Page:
“I’d left her out here all alone, with nothing but the snow and the night that closes in too soon. How could anyone live so remotely without it creeping into them – the cold, endless blue dark?”
That’s taken from ‘The Snow Child’, Alison Littlewood’s story which opens my latest anthology, Isolation: The Horror Anthology. There’s good reason why I placed it first in the book. When I originally came up with the idea of isolation as a unifying theme for an anthology, this was the kind of story I was expecting. Frozen wastes, distant towns, the cold, and the dark, the effects that has upon the mind… That was the horror of Isolation.
It’s a familiar trope in horror stories. From The Thing to Ally Wilkes’s debut novel All the White Spaces, the frozen wastelands of the poles are ripe with terror (without forgetting, of course, The Terror). The extreme conditions are clearly part of that – I’ve read that sustained exposure to extreme cold can cause hallucinations – but there’s also the solitary world they create. It’s little surprise that the most memorable image from Kubrick’s The Shining, after Jack Torrance smashing through a door, is poor old Jack sitting frozen in the snow. The Outlook Hotel is far from civilisation – we’re not shocked when things go south.
What surprised me when the stories started coming in for Isolation: The Horror Anthology, however, was how diverse their interpretation of that theme was. I was expecting those icy wastes, and the abandoned cabins in the woods, and the settlements (or the families) cut off from society – but what I received was so much more interesting, and more personal.
One of the threads that runs through the stories in Isolation is the possibility of being isolated within society. I suspect this is part of the Covid-19 pandemic’s long shadow. Even those of us who live in inner cities found ourselves cut off from society during the various lockdowns and mask mandates – it no longer seemed unfeasible that you might reside in one of the biggest cities on the planet and still be starved of human contact.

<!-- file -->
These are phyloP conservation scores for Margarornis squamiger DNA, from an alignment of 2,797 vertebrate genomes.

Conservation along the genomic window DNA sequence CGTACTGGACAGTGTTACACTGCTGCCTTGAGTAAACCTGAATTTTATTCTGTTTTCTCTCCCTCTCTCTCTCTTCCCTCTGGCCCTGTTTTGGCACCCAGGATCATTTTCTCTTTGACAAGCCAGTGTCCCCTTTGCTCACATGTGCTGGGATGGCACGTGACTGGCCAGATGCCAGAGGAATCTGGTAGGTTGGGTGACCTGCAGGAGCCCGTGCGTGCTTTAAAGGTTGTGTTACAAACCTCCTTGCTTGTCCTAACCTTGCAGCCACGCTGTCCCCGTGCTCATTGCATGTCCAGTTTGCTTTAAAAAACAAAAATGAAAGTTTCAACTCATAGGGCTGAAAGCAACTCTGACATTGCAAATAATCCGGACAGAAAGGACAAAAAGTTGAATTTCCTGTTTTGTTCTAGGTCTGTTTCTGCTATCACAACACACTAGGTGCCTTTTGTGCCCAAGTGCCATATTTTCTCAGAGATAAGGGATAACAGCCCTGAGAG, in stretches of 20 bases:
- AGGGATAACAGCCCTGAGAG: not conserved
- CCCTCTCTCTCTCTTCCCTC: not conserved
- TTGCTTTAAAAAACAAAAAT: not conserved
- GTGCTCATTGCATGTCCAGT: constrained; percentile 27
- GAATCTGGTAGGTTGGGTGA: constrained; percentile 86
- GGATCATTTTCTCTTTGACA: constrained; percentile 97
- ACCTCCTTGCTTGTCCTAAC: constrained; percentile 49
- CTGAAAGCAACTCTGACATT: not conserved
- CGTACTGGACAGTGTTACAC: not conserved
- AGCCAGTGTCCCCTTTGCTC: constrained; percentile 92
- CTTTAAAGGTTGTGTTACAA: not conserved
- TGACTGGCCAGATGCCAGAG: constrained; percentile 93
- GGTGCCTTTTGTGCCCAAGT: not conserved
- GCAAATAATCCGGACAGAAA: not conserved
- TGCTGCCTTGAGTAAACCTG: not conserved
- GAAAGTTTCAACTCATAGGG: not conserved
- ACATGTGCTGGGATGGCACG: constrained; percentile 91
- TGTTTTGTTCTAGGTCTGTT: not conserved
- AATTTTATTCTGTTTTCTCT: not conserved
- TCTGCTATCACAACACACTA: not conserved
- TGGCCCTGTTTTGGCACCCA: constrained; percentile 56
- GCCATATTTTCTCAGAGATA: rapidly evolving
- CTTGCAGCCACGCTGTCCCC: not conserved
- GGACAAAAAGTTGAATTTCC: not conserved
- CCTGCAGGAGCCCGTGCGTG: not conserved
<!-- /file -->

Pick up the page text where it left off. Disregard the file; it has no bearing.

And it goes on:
Some of the stories in Isolation explore this explicitly. Others appear to have been influenced by the pandemic even if they never name it. Ramsey Campbell’s ‘The Blind House’ features a freelance editor who is working from home, and who freely admits that “He preferred his fellow tenants, not that he saw much of them, even those who shared the middle floor with him.” The reference to the new culture of working from home is clear, along with an accompanying fear of big cities, crowded spaces. Reading it again, I’m strongly reminded of Catherine Deneuve in Repulsion.
Sometimes the isolation is less literal. Angela Slatter’s ‘Solivagant’ tackles the loneliness of being trapped in an abusive relationship. This is a horror story, so the relationship just happens to be with a vampire – but as Kitty Lang says, “Maybe she sees all the years in my face that I normally hide. Maybe she sees how many of them I’ve been alone despite a constant companion I should have ditched an eon ago; how deep that isolation has eaten into me.” The solitude and fear of being trapped with an abusive partner is just as terrifying as the snowy wastes – and, for many of us, even more real.
Chikodili Emelumadu’s ‘How We Are’ also captures the loneliness of being an outcast within society; someone either labelled as ‘different’, or self-identifying as being unlike the crowds of people around them. In the story, this is complicated even further by an ‘ability’ that only manifests when she lays hands on other people – once again, the lack of physical contact during the pandemic casts its shadow.
Beyond this, some of the stories take us to a post-apocalyptic future. Tim Lebbon’s ‘After the Bridge’ shows us an isolated survivor of an unspecified disaster. “I drink water that seeps down through the soil,” he confesses when he’s finally reunited with what remains of humanity. “I eat worms and woodlice and an occasional spider, and a few times I’ve managed to catch something larger.” This is isolation stripped back to its barest truth: the human desire to survive. The life he has lived is debasing and often disgusting, but despite the loneliness, he has still hung on, waiting for a day when it will end.
And that’s the other surprise that these stories delivered as I compiled them for the anthology. Yes, isolation can be hard to bear. It goes beyond loneliness, and takes on a raw, aching quality, a yearning for company and support, a hand to hold in the darkness. But when that hand comes – when a connection is finally made, as it sometimes is in these stories – it’s like the curtains have been thrown open and the light streams through.
Isolation: The Horror Anthology, edited by Dan Coxon, is out now, published by Titan Books in North America and in the UK. Here’s the synopsis:
Lost in the wilderness, or alone in the dark, isolation remains one of our deepest held fears. This horror anthology from Shirley Jackson and British Fantasy Award finalist Dan Coxon calls on leading horror writers to confront the dark moments, the challenges that we must face alone: survivors in a world gone silent; the outcast shunned by society; the quiet voice trapped in the crowd; the lonely and forgotten, screaming into the abyss.
Experience the chilling terrors of Isolation.
Featuring stories by:
- Nina Allan
- Laird Barron
- Ramsey Campbell
- M.R. Carey
- Chịkọdịlị Emelumadu
- Brian Evenson
- Owl Goingback
- Gwendolyn Kiste
- Joe R. Lansdale
- Tim Lebbon
- Alison Littlewood
- Ken Liu
- Jonathan Maberry
- Michael Marshall Smith
- Mark Morris
- Lynda E. Rucker
- A.G. Slatter
- Paul Tremblay
- Lisa Tuttle
- Marian Womack
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